Denon D7200 Review

Denon’s original line of Foster 443742 variants in the D2000, D5000, and slightly different D7000 was one of the most recommended lines of headphones when it was in production. That contrasted the line that succeeded: the D600 and D7100, with a much less agreeable sound signature and higher distortion characteristics. But in late 2016, Denon announced the D7200, which people hoped would be a return to the 443742.

The Denon D7200 is a very handsome headphone and I like this look much more than the Fostex TH-X00 and E-MU Teak with the original Foster housing. It feels much less prone to breaking* than the infamous broken pin in the aforementioned Foster housings. The wooden cups are matte rather than shiny, which makes the D7200 look a little more subdued and mature, matching its more refined housing. The headband is quilted, which I’m not a huge fan of aesthetically, but I can see the quilted design being grippier on people’s heads. The D7200 also has 3.5mm jacks, so finding replacement cables for the D7200 won’t be a challenge at all should the original cable fail. There’s been some questioning whether or not the D7200 is a 443742 driver. It does look pretty similar but I can’t confirm beyond that.

The D7200 was pretty fun at first listen—they have a lot of bass, more than the TH-X00 from memory. But my first mistake was using it with a bass heavy EDM song for my first track. When I switched to a more midrange-focused song, its problems showed. They’re really lacking in upper midrange. It’s not unlistenable by a long shot but they definitely do sound pretty distant. The D7200’s wonky sound signature keeps it from being all that reasonable of a main headphone for most people, but I could see the case for it being a complementary headphone to another flagship headphone.


The D7200 is a lot like the Fostex biocellulose headphones in that they have a sub bass boost over the midbass. This makes for a fun subwoofer effect, but rather strangely, the midbass impact isn’t particularly strong. It’s also not the cleanest bass, occasionally muddling up during complicated passages. That’s not to say it’s outright muddy; compared to a Beyerdynamic DT770 or even Sony Z1R, the D7200 sounds cleaner. I could use a bit less bass overall because the D7200 is incredibly bassy; anyone looking to buy the D7200 needs to know that they seem to be catered more to bassheads than anyone else.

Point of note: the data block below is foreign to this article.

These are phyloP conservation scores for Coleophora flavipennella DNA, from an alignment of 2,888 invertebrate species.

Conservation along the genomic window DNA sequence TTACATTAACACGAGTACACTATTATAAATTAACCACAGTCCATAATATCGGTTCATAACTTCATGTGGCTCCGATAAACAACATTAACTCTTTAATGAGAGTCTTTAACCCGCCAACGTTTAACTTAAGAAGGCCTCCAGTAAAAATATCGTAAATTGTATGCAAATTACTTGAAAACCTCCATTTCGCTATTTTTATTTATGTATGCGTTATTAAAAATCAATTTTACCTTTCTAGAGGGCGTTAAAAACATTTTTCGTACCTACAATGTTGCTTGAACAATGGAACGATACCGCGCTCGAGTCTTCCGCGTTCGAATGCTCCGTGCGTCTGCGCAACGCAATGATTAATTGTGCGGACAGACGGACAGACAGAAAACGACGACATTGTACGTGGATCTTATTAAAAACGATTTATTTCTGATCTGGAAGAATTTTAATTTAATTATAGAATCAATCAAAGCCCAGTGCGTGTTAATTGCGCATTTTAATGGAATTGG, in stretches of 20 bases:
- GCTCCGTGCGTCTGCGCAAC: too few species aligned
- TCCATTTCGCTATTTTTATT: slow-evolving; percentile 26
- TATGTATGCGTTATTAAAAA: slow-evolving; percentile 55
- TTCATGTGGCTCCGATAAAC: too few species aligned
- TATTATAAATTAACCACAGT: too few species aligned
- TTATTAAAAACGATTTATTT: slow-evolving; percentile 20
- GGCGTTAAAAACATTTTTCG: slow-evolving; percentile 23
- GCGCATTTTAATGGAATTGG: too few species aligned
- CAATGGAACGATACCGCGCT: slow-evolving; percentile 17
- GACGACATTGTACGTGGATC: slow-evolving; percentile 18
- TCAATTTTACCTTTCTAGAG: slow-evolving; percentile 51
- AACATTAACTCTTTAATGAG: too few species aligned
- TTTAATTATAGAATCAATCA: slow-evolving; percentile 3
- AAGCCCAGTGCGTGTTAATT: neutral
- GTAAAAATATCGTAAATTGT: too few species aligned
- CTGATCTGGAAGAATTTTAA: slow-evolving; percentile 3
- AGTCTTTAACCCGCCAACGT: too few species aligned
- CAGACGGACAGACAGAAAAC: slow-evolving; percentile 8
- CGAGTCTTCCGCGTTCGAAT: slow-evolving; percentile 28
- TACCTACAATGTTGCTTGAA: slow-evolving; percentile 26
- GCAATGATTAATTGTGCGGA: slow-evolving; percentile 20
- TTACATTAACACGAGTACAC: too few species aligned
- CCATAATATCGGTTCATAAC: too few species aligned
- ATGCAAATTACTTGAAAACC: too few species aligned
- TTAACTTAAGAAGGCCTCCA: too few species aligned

My biggest problem with the Fostex TH900 and to a lesser extent, the TH-X00, is that they both have dipped low mids which really messes up male vocal and low instrument tonality. It makes them sound too thin, which sounds incredibly unnatural. The D7200 seems to have noticeably less of this trait, which is very welcome. However, past about 1kHz, the upper midrange really takes a dive. Everything sounds distant and muted. I didn’t notice this all that much with bass heavy electronic music, but when vocals are added to the mix, it’s very, very obvious. It actually vaguely reminded me of the Elear, except less thick-sounding so it didn’t sound like a blanket was over the midrange. Still, it’s hard for me to imagine listening to midrange-heavy music with the D7200 for long periods of time unless someone specifically likes severely dipped midrange.


Treble is seen as a bit of an issue with the TH900 and TH-X00. They both have a boost in the mid treble which some, like me, may consider harsh. The D7200, however, doesn’t have that trait. Actually, if anything the D7200 could use more treble. They also could really use more air because they sound quite closed in. They almost sound veiled because of how dipped the treble is relative to the bass and low/middle midrange.


I think the D7200 is a really fun headphone with certain types of music so it’d make a great complementary headphone to something like a Sennheiser HD800, but at $1000 new in the US, it’s a hard sell. It’s a lot of money for something that really doesn’t sound technically better than the $400 TH-X00—it just has a more agreeable sound signature. The ZMF Atticus is also $1000 new and is meant to be a complement to another high end headphone, but they’re more of a lush sound rather than the D7200’s bassy sound. And one can easily find a used TH900 for $1000, but I feel like the TH900 has more problems than the D7200. If the D7200 does ever drop to half its MSRP, it may make a compelling option for those who want an upgraded Beats Solo 2 or maybe a more sane version of the Focal Elear.

*Apparently it just feels sturdy but doesn’t actually hold up. This particular D7200 has actually broken, according to its owner. He’s also been unable to get it fixed because as of November 2017, Denon’s repair contractor doesn’t have parts to fix the D7200.